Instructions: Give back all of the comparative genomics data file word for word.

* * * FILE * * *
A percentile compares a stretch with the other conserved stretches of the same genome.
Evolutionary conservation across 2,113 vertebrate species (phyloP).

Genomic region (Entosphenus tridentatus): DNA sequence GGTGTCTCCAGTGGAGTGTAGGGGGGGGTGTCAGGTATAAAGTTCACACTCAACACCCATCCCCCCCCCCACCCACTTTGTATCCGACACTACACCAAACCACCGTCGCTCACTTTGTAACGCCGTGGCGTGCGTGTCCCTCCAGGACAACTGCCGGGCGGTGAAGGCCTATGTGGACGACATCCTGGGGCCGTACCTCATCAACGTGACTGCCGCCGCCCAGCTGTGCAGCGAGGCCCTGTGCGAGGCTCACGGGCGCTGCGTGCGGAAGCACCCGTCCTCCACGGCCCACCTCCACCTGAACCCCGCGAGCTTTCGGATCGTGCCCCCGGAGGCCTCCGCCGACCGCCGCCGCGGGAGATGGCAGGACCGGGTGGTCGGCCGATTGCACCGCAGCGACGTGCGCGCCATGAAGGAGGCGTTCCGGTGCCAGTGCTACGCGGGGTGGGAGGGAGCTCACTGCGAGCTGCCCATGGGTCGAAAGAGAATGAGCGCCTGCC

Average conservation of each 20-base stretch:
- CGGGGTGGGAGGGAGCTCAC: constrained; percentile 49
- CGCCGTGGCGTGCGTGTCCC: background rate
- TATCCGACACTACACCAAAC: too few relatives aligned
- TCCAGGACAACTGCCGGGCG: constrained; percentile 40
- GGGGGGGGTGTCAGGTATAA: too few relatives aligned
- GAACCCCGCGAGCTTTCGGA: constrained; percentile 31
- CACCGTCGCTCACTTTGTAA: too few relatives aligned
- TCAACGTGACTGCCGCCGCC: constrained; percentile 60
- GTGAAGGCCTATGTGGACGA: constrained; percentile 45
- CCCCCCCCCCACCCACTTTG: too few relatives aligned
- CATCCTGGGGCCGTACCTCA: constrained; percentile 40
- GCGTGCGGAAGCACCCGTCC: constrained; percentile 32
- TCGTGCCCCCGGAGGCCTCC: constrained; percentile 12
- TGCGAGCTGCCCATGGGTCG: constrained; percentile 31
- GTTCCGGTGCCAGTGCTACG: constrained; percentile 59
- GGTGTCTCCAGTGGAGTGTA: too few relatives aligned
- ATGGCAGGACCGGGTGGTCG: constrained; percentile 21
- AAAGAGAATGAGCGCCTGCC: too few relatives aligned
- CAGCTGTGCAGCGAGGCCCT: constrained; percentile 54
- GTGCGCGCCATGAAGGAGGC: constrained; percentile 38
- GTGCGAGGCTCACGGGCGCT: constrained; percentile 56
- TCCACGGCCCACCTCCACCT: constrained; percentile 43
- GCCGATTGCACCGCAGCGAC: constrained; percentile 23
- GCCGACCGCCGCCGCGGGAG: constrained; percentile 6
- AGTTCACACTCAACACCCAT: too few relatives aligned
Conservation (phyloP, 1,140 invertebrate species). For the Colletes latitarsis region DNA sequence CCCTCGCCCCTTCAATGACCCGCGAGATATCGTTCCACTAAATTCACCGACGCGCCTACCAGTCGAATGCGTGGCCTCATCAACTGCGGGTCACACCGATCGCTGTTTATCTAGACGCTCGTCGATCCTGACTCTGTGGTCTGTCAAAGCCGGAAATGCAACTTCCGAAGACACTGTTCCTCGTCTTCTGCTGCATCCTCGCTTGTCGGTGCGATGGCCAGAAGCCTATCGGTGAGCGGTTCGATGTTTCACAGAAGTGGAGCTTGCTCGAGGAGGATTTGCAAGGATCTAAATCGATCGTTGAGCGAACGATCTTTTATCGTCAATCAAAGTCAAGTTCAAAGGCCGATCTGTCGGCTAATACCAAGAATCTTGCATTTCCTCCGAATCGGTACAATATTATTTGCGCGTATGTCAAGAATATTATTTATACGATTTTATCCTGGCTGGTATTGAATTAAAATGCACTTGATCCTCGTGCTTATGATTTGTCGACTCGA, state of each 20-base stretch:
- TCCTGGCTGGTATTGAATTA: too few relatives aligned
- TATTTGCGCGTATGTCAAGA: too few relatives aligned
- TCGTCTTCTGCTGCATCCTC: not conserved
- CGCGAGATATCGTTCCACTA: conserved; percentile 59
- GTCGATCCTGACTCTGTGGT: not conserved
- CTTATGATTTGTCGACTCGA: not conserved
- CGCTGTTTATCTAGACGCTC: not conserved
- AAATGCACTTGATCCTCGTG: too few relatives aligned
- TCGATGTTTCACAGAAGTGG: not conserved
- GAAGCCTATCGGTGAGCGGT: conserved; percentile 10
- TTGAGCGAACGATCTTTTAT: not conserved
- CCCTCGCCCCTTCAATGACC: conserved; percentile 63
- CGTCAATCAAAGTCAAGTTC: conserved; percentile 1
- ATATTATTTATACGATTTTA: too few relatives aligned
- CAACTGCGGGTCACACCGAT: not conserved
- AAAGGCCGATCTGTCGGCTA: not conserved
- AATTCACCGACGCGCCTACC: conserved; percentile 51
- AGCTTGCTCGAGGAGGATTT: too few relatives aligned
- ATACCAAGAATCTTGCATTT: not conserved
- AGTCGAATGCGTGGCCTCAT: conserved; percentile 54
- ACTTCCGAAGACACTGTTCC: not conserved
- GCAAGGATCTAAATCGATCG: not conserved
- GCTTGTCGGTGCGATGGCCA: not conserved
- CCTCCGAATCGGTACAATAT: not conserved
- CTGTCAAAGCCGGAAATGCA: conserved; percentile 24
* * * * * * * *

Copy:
A percentile compares a stretch with the other conserved stretches of the same genome.
Evolutionary conservation across 2,113 vertebrate species (phyloP).

Genomic region (Entosphenus tridentatus): DNA sequence GGTGTCTCCAGTGGAGTGTAGGGGGGGGTGTCAGGTATAAAGTTCACACTCAACACCCATCCCCCCCCCCACCCACTTTGTATCCGACACTACACCAAACCACCGTCGCTCACTTTGTAACGCCGTGGCGTGCGTGTCCCTCCAGGACAACTGCCGGGCGGTGAAGGCCTATGTGGACGACATCCTGGGGCCGTACCTCATCAACGTGACTGCCGCCGCCCAGCTGTGCAGCGAGGCCCTGTGCGAGGCTCACGGGCGCTGCGTGCGGAAGCACCCGTCCTCCACGGCCCACCTCCACCTGAACCCCGCGAGCTTTCGGATCGTGCCCCCGGAGGCCTCCGCCGACCGCCGCCGCGGGAGATGGCAGGACCGGGTGGTCGGCCGATTGCACCGCAGCGACGTGCGCGCCATGAAGGAGGCGTTCCGGTGCCAGTGCTACGCGGGGTGGGAGGGAGCTCACTGCGAGCTGCCCATGGGTCGAAAGAGAATGAGCGCCTGCC

Average conservation of each 20-base stretch:
- CGGGGTGGGAGGGAGCTCAC: constrained; percentile 49
- CGCCGTGGCGTGCGTGTCCC: background rate
- TATCCGACACTACACCAAAC: too few relatives aligned
- TCCAGGACAACTGCCGGGCG: constrained; percentile 40
- GGGGGGGGTGTCAGGTATAA: too few relatives aligned
- GAACCCCGCGAGCTTTCGGA: constrained; percentile 31
- CACCGTCGCTCACTTTGTAA: too few relatives aligned
- TCAACGTGACTGCCGCCGCC: constrained; percentile 60
- GTGAAGGCCTATGTGGACGA: constrained; percentile 45
- CCCCCCCCCCACCCACTTTG: too few relatives aligned
- CATCCTGGGGCCGTACCTCA: constrained; percentile 40
- GCGTGCGGAAGCACCCGTCC: constrained; percentile 32
- TCGTGCCCCCGGAGGCCTCC: constrained; percentile 12
- TGCGAGCTGCCCATGGGTCG: constrained; percentile 31
- GTTCCGGTGCCAGTGCTACG: constrained; percentile 59
- GGTGTCTCCAGTGGAGTGTA: too few relatives aligned
- ATGGCAGGACCGGGTGGTCG: constrained; percentile 21
- AAAGAGAATGAGCGCCTGCC: too few relatives aligned
- CAGCTGTGCAGCGAGGCCCT: constrained; percentile 54
- GTGCGCGCCATGAAGGAGGC: constrained; percentile 38
- GTGCGAGGCTCACGGGCGCT: constrained; percentile 56
- TCCACGGCCCACCTCCACCT: constrained; percentile 43
- GCCGATTGCACCGCAGCGAC: constrained; percentile 23
- GCCGACCGCCGCCGCGGGAG: constrained; percentile 6
- AGTTCACACTCAACACCCAT: too few relatives aligned
Conservation (phyloP, 1,140 invertebrate species). For the Colletes latitarsis region DNA sequence CCCTCGCCCCTTCAATGACCCGCGAGATATCGTTCCACTAAATTCACCGACGCGCCTACCAGTCGAATGCGTGGCCTCATCAACTGCGGGTCACACCGATCGCTGTTTATCTAGACGCTCGTCGATCCTGACTCTGTGGTCTGTCAAAGCCGGAAATGCAACTTCCGAAGACACTGTTCCTCGTCTTCTGCTGCATCCTCGCTTGTCGGTGCGATGGCCAGAAGCCTATCGGTGAGCGGTTCGATGTTTCACAGAAGTGGAGCTTGCTCGAGGAGGATTTGCAAGGATCTAAATCGATCGTTGAGCGAACGATCTTTTATCGTCAATCAAAGTCAAGTTCAAAGGCCGATCTGTCGGCTAATACCAAGAATCTTGCATTTCCTCCGAATCGGTACAATATTATTTGCGCGTATGTCAAGAATATTATTTATACGATTTTATCCTGGCTGGTATTGAATTAAAATGCACTTGATCCTCGTGCTTATGATTTGTCGACTCGA, state of each 20-base stretch:
- TCCTGGCTGGTATTGAATTA: too few relatives aligned
- TATTTGCGCGTATGTCAAGA: too few relatives aligned
- TCGTCTTCTGCTGCATCCTC: not conserved
- CGCGAGATATCGTTCCACTA: conserved; percentile 59
- GTCGATCCTGACTCTGTGGT: not conserved
- CTTATGATTTGTCGACTCGA: not conserved
- CGCTGTTTATCTAGACGCTC: not conserved
- AAATGCACTTGATCCTCGTG: too few relatives aligned
- TCGATGTTTCACAGAAGTGG: not conserved
- GAAGCCTATCGGTGAGCGGT: conserved; percentile 10
- TTGAGCGAACGATCTTTTAT: not conserved
- CCCTCGCCCCTTCAATGACC: conserved; percentile 63
- CGTCAATCAAAGTCAAGTTC: conserved; percentile 1
- ATATTATTTATACGATTTTA: too few relatives aligned
- CAACTGCGGGTCACACCGAT: not conserved
- AAAGGCCGATCTGTCGGCTA: not conserved
- AATTCACCGACGCGCCTACC: conserved; percentile 51
- AGCTTGCTCGAGGAGGATTT: too few relatives aligned
- ATACCAAGAATCTTGCATTT: not conserved
- AGTCGAATGCGTGGCCTCAT: conserved; percentile 54
- ACTTCCGAAGACACTGTTCC: not conserved
- GCAAGGATCTAAATCGATCG: not conserved
- GCTTGTCGGTGCGATGGCCA: not conserved
- CCTCCGAATCGGTACAATAT: not conserved
- CTGTCAAAGCCGGAAATGCA: conserved; percentile 24